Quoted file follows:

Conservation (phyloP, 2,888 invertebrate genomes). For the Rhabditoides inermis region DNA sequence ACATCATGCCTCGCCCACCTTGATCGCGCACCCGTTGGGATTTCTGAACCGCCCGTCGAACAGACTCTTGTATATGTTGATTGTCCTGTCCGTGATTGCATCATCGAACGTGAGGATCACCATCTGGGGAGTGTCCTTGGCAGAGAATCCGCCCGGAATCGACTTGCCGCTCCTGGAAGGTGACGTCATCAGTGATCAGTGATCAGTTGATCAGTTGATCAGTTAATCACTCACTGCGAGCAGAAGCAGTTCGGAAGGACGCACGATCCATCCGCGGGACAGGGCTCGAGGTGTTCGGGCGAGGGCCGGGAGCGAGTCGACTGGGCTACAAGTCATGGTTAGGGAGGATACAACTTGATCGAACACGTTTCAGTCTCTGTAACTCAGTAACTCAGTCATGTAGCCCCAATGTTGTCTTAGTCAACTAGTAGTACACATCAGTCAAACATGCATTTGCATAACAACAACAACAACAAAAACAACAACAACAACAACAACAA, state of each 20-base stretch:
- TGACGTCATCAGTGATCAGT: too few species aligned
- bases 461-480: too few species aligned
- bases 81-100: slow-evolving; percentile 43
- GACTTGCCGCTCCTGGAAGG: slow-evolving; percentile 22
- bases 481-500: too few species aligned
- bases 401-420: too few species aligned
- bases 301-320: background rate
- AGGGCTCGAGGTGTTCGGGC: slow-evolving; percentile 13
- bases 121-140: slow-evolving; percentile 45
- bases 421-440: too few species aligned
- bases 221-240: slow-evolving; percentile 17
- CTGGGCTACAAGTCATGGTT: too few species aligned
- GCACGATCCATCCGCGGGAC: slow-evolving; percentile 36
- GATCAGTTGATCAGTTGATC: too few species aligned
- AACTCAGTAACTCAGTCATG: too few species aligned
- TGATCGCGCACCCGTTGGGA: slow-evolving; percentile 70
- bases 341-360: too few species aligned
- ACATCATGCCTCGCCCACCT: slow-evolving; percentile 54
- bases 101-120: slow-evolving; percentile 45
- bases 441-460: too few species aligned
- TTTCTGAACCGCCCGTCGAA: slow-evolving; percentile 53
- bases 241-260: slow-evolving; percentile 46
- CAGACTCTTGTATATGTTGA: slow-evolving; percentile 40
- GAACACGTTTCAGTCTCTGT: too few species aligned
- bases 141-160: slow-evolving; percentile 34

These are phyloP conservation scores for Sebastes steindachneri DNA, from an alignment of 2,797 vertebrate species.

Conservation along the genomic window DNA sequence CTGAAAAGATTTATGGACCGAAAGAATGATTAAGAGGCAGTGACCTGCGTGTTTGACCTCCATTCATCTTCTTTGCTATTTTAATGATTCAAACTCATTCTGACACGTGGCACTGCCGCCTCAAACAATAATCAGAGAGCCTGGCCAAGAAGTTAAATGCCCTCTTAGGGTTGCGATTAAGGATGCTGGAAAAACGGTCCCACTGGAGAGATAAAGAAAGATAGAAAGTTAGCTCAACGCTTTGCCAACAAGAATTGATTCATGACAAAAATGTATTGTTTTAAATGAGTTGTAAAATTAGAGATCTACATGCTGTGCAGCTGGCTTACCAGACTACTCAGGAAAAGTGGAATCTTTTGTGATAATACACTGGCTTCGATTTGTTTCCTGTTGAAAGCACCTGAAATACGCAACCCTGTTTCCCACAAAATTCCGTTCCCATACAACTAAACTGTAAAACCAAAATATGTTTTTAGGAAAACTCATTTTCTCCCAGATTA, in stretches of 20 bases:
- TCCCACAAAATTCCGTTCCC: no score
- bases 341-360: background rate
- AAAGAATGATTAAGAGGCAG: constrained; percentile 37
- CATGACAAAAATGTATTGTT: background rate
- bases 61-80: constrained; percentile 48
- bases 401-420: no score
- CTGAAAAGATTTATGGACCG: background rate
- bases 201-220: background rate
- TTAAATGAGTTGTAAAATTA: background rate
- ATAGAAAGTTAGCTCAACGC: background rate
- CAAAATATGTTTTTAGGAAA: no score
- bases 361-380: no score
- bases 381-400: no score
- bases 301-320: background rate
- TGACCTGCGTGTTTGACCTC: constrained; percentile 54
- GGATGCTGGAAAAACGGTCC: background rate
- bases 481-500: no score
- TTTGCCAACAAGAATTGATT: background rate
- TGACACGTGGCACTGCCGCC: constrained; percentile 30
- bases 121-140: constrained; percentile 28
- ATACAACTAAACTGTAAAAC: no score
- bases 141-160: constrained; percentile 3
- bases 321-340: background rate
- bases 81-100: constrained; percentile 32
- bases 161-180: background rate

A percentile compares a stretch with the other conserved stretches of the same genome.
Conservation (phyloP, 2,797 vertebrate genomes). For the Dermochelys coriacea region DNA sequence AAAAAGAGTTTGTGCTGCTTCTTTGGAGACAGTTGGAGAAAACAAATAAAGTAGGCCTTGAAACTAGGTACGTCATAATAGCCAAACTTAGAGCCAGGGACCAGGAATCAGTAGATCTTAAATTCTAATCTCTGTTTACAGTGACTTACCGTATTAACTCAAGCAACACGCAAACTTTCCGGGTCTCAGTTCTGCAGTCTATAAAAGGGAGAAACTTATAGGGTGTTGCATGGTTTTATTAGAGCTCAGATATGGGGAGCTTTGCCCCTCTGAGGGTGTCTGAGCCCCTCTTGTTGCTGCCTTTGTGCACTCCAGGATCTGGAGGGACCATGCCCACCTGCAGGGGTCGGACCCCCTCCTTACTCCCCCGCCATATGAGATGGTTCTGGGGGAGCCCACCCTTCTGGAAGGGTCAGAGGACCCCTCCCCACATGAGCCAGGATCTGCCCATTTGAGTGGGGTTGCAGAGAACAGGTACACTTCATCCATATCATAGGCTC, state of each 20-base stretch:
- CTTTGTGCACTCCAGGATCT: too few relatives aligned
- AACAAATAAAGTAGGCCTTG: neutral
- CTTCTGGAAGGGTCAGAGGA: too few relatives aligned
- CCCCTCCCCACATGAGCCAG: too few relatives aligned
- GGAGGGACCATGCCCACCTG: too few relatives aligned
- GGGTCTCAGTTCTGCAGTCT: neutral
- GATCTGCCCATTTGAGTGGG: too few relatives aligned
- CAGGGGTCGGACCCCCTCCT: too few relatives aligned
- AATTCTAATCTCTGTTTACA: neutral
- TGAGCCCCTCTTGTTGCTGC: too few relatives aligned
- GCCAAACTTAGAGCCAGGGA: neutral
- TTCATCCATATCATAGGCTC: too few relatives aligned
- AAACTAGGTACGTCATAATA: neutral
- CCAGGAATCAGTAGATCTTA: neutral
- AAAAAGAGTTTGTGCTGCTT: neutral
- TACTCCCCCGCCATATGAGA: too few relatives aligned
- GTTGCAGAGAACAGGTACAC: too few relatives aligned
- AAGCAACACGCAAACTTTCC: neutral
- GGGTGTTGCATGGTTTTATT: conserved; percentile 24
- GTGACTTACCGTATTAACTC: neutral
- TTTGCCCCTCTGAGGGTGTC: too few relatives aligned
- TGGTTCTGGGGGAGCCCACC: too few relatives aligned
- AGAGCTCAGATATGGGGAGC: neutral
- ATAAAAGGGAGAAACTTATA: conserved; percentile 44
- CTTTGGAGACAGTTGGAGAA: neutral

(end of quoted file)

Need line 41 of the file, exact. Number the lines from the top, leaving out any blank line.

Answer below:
- bases 381-400: no score